The Saturday debate: Let’s just admit it – our society actually is broken

by Stephen Tall on February 6, 2010

Here’s your starter for ten as we experiment with a new Saturday slot posing a view for debate:

Here’s what David Marquand had to say in a recent issue of the New Statesman:

The truth is that the left commentariat’s default position – social permissiveness combined with economic regulation; toughness towards bankers, but softness towards cannabis hawkers – was always incoherent and has now become disastrous. Of course, the right’s alternative – economic permissiveness combined with social regulation – is equally incoherent. But for the left to rely on that kind of yah-boo retort only deepens its current malaise. After all, the right has been out of power for the past 13 years; and however unfair it is for David Cameron to blame our “broken society” on the present regime, his charge rings bells with large parts of the electorate. The truth is that our society is broken, and by pretending that it is not, the left merely proves that it is in denial.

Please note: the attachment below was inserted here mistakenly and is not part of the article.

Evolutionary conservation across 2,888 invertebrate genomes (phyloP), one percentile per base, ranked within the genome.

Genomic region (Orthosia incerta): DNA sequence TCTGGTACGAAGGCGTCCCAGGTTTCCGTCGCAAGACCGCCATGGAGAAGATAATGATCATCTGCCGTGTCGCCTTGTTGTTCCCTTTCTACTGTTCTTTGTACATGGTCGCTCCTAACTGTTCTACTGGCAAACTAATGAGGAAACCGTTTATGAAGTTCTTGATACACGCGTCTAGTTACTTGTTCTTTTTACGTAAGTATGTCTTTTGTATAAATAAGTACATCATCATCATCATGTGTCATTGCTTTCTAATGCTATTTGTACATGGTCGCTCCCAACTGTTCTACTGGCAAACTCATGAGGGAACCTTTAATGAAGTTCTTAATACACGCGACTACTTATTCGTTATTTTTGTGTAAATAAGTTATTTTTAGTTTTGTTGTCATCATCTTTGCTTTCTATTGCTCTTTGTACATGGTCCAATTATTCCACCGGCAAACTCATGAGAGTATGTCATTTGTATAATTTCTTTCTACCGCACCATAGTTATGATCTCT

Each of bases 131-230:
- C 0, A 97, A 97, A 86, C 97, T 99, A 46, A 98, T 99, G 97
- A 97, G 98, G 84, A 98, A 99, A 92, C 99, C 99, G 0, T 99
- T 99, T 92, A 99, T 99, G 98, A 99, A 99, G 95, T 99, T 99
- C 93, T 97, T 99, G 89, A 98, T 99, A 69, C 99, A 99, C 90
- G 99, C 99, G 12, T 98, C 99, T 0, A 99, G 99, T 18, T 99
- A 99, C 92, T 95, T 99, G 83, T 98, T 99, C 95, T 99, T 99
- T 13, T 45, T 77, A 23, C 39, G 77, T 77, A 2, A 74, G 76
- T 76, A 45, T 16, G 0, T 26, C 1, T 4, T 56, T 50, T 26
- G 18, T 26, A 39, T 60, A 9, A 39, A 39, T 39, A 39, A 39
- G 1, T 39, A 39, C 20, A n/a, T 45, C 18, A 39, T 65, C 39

The beginning of wisdom for the battered and bewildered left, as it approaches what may be an electoral disaster, is to acknowledge openly that casino capitalism, family breakdown, asset stripping, binge drinking and welfare dependency are all part of a single web; and that the crisis of capitalism which has overwhelmed the global economy is part of a wider social and moral crisis.

Is Professor Marquand right? Are we in a social and moral crisis? Or is this an hysterical over-reaction? After all, for every family breakdown and boozed-up teen drop-out, we can point to a more racially tolerant and less homophobic society.

Agree? Disagree? Comment away …